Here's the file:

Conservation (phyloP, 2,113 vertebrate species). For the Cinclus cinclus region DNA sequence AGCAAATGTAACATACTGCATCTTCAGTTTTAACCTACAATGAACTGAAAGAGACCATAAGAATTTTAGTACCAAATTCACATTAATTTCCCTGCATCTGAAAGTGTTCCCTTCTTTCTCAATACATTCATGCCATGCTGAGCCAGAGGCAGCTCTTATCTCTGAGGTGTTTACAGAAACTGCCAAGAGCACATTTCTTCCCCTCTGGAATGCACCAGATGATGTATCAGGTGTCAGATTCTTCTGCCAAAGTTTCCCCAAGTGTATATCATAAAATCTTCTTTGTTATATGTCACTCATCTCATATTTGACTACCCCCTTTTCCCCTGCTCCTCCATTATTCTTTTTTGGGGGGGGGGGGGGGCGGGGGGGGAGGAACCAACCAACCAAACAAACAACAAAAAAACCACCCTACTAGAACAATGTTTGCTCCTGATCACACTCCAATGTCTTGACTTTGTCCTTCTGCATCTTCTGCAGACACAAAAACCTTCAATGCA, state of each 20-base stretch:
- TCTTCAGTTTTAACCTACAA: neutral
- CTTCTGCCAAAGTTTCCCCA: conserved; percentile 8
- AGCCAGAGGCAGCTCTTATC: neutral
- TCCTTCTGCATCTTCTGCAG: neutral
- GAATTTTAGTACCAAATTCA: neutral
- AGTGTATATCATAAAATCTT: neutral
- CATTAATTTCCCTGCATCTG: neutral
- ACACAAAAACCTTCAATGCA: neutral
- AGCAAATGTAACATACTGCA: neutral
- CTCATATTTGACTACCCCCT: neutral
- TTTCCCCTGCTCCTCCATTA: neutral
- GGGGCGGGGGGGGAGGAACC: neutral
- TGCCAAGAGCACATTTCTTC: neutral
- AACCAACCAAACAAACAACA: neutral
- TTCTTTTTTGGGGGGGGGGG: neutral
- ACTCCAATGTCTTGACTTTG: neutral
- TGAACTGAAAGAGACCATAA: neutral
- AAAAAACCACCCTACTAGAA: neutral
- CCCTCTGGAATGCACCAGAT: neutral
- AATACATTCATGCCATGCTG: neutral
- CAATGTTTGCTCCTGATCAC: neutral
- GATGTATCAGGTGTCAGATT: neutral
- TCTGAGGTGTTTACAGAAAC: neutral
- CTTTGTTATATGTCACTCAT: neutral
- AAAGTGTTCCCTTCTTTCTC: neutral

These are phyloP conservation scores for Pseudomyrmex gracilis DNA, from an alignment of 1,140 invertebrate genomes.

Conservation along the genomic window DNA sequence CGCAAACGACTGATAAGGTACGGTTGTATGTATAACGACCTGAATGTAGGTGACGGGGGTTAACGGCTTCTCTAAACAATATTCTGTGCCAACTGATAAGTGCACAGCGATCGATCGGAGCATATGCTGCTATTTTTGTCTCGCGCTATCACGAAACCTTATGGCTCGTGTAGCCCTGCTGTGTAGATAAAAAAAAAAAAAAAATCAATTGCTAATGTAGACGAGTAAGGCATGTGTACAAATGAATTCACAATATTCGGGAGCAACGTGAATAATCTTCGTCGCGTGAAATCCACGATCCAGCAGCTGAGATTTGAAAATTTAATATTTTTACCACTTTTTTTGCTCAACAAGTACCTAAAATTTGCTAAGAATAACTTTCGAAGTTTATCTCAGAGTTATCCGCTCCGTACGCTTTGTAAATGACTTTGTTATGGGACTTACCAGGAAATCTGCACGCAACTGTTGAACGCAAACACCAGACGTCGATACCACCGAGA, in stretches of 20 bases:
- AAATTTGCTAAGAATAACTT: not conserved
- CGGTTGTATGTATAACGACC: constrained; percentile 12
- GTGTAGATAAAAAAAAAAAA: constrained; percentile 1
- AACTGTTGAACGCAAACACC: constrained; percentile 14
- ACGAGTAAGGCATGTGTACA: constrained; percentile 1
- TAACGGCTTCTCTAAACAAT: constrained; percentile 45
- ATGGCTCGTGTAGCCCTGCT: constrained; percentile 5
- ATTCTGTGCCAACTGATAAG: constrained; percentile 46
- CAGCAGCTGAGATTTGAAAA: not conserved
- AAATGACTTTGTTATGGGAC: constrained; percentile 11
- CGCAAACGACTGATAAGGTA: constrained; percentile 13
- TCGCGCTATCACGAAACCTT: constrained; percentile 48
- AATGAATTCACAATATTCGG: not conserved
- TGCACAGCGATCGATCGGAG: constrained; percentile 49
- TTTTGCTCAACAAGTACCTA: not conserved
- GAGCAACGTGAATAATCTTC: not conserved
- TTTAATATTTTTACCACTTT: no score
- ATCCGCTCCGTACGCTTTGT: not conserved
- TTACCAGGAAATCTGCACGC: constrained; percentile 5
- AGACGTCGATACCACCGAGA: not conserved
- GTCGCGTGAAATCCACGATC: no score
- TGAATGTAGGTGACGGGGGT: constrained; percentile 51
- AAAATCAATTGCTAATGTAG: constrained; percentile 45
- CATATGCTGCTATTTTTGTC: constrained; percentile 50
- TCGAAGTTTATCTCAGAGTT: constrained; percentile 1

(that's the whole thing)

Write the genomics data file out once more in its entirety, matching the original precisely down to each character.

Conservation (phyloP, 2,113 vertebrate species). For the Cinclus cinclus region DNA sequence AGCAAATGTAACATACTGCATCTTCAGTTTTAACCTACAATGAACTGAAAGAGACCATAAGAATTTTAGTACCAAATTCACATTAATTTCCCTGCATCTGAAAGTGTTCCCTTCTTTCTCAATACATTCATGCCATGCTGAGCCAGAGGCAGCTCTTATCTCTGAGGTGTTTACAGAAACTGCCAAGAGCACATTTCTTCCCCTCTGGAATGCACCAGATGATGTATCAGGTGTCAGATTCTTCTGCCAAAGTTTCCCCAAGTGTATATCATAAAATCTTCTTTGTTATATGTCACTCATCTCATATTTGACTACCCCCTTTTCCCCTGCTCCTCCATTATTCTTTTTTGGGGGGGGGGGGGGGCGGGGGGGGAGGAACCAACCAACCAAACAAACAACAAAAAAACCACCCTACTAGAACAATGTTTGCTCCTGATCACACTCCAATGTCTTGACTTTGTCCTTCTGCATCTTCTGCAGACACAAAAACCTTCAATGCA, state of each 20-base stretch:
- TCTTCAGTTTTAACCTACAA: neutral
- CTTCTGCCAAAGTTTCCCCA: conserved; percentile 8
- AGCCAGAGGCAGCTCTTATC: neutral
- TCCTTCTGCATCTTCTGCAG: neutral
- GAATTTTAGTACCAAATTCA: neutral
- AGTGTATATCATAAAATCTT: neutral
- CATTAATTTCCCTGCATCTG: neutral
- ACACAAAAACCTTCAATGCA: neutral
- AGCAAATGTAACATACTGCA: neutral
- CTCATATTTGACTACCCCCT: neutral
- TTTCCCCTGCTCCTCCATTA: neutral
- GGGGCGGGGGGGGAGGAACC: neutral
- TGCCAAGAGCACATTTCTTC: neutral
- AACCAACCAAACAAACAACA: neutral
- TTCTTTTTTGGGGGGGGGGG: neutral
- ACTCCAATGTCTTGACTTTG: neutral
- TGAACTGAAAGAGACCATAA: neutral
- AAAAAACCACCCTACTAGAA: neutral
- CCCTCTGGAATGCACCAGAT: neutral
- AATACATTCATGCCATGCTG: neutral
- CAATGTTTGCTCCTGATCAC: neutral
- GATGTATCAGGTGTCAGATT: neutral
- TCTGAGGTGTTTACAGAAAC: neutral
- CTTTGTTATATGTCACTCAT: neutral
- AAAGTGTTCCCTTCTTTCTC: neutral

These are phyloP conservation scores for Pseudomyrmex gracilis DNA, from an alignment of 1,140 invertebrate genomes.

Conservation along the genomic window DNA sequence CGCAAACGACTGATAAGGTACGGTTGTATGTATAACGACCTGAATGTAGGTGACGGGGGTTAACGGCTTCTCTAAACAATATTCTGTGCCAACTGATAAGTGCACAGCGATCGATCGGAGCATATGCTGCTATTTTTGTCTCGCGCTATCACGAAACCTTATGGCTCGTGTAGCCCTGCTGTGTAGATAAAAAAAAAAAAAAAATCAATTGCTAATGTAGACGAGTAAGGCATGTGTACAAATGAATTCACAATATTCGGGAGCAACGTGAATAATCTTCGTCGCGTGAAATCCACGATCCAGCAGCTGAGATTTGAAAATTTAATATTTTTACCACTTTTTTTGCTCAACAAGTACCTAAAATTTGCTAAGAATAACTTTCGAAGTTTATCTCAGAGTTATCCGCTCCGTACGCTTTGTAAATGACTTTGTTATGGGACTTACCAGGAAATCTGCACGCAACTGTTGAACGCAAACACCAGACGTCGATACCACCGAGA, in stretches of 20 bases:
- AAATTTGCTAAGAATAACTT: not conserved
- CGGTTGTATGTATAACGACC: constrained; percentile 12
- GTGTAGATAAAAAAAAAAAA: constrained; percentile 1
- AACTGTTGAACGCAAACACC: constrained; percentile 14
- ACGAGTAAGGCATGTGTACA: constrained; percentile 1
- TAACGGCTTCTCTAAACAAT: constrained; percentile 45
- ATGGCTCGTGTAGCCCTGCT: constrained; percentile 5
- ATTCTGTGCCAACTGATAAG: constrained; percentile 46
- CAGCAGCTGAGATTTGAAAA: not conserved
- AAATGACTTTGTTATGGGAC: constrained; percentile 11
- CGCAAACGACTGATAAGGTA: constrained; percentile 13
- TCGCGCTATCACGAAACCTT: constrained; percentile 48
- AATGAATTCACAATATTCGG: not conserved
- TGCACAGCGATCGATCGGAG: constrained; percentile 49
- TTTTGCTCAACAAGTACCTA: not conserved
- GAGCAACGTGAATAATCTTC: not conserved
- TTTAATATTTTTACCACTTT: no score
- ATCCGCTCCGTACGCTTTGT: not conserved
- TTACCAGGAAATCTGCACGC: constrained; percentile 5
- AGACGTCGATACCACCGAGA: not conserved
- GTCGCGTGAAATCCACGATC: no score
- TGAATGTAGGTGACGGGGGT: constrained; percentile 51
- AAAATCAATTGCTAATGTAG: constrained; percentile 45
- CATATGCTGCTATTTTTGTC: constrained; percentile 50
- TCGAAGTTTATCTCAGAGTT: constrained; percentile 1